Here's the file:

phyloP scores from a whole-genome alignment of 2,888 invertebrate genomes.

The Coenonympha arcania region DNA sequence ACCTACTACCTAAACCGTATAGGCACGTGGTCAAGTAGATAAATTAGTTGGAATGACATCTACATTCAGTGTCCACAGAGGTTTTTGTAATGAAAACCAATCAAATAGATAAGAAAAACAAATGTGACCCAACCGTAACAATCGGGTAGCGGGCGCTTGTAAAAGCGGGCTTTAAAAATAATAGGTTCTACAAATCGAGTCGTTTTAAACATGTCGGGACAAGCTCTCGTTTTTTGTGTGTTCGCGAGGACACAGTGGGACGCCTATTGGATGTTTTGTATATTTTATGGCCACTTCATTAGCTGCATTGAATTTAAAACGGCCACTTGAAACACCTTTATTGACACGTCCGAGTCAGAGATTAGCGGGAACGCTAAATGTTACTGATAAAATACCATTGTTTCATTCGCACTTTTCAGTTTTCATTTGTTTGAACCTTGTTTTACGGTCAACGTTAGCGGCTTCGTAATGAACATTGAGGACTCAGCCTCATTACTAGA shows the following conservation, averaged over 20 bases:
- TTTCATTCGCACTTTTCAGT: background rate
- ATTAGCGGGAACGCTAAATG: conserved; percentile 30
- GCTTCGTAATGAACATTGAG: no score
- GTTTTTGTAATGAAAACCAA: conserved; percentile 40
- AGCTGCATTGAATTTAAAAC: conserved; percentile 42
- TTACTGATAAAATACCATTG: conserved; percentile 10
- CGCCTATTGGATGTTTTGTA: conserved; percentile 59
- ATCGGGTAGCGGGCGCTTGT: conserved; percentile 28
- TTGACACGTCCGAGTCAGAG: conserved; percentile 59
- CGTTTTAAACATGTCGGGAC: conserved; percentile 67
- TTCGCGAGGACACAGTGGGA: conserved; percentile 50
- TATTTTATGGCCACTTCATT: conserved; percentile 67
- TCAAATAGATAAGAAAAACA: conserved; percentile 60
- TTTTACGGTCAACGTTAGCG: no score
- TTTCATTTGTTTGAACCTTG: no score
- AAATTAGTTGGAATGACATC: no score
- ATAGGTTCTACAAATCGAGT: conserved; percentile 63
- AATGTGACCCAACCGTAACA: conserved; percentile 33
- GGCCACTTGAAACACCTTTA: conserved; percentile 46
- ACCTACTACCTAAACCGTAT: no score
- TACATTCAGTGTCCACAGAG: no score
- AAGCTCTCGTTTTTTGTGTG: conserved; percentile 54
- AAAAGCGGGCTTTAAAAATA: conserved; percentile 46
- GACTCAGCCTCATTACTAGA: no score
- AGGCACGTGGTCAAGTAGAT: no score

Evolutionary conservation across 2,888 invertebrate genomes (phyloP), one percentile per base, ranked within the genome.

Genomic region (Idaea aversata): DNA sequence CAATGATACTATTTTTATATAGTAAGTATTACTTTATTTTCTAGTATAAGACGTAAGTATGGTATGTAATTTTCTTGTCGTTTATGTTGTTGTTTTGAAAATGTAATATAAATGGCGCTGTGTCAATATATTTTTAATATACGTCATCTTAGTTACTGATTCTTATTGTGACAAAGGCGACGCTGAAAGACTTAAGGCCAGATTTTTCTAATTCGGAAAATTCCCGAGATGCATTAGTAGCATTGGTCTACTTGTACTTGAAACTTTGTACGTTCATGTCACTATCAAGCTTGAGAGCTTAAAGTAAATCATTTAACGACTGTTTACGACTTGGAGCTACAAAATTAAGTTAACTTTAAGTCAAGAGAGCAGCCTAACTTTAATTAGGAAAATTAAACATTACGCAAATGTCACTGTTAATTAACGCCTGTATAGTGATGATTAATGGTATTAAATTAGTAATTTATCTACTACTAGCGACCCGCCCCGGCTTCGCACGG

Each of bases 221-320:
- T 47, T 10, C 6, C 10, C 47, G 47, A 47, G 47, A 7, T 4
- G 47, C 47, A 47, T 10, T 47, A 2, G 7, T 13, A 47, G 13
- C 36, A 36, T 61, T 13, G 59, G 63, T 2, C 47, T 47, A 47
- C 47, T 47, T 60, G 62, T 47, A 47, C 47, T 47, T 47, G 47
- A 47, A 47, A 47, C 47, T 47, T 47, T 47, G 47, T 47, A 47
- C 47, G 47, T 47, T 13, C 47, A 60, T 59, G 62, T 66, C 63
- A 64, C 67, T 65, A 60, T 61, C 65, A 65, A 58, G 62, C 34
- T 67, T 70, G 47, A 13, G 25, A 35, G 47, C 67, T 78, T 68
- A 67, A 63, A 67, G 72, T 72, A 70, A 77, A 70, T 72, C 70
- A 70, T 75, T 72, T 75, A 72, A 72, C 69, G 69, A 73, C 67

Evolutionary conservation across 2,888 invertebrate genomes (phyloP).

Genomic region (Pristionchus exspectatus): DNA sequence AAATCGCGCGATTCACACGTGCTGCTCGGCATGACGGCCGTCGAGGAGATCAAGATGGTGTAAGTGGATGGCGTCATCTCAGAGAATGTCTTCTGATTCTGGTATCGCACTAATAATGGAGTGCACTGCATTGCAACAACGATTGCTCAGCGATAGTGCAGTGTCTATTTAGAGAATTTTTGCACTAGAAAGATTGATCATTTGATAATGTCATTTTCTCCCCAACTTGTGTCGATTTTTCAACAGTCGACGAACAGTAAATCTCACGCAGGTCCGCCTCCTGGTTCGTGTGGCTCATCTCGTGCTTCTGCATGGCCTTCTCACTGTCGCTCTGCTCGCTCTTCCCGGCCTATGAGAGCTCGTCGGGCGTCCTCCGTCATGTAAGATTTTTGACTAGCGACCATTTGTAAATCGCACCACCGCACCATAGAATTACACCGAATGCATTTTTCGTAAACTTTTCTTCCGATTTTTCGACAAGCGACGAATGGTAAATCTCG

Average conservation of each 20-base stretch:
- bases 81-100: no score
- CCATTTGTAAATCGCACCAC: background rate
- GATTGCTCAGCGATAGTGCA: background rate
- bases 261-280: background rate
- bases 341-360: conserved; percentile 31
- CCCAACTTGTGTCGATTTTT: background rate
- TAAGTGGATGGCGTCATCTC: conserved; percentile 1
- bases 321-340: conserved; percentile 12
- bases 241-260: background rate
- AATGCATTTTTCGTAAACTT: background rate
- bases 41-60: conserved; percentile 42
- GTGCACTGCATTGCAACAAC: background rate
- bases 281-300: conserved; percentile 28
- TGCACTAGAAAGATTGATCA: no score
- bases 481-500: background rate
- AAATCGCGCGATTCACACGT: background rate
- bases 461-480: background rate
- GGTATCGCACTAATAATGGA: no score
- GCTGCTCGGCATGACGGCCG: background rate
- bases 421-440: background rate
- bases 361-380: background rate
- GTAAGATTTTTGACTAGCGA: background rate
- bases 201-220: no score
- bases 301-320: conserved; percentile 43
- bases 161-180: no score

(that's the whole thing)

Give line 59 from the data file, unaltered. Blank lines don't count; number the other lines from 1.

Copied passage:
- AAATCGCGCGATTCACACGT: background rate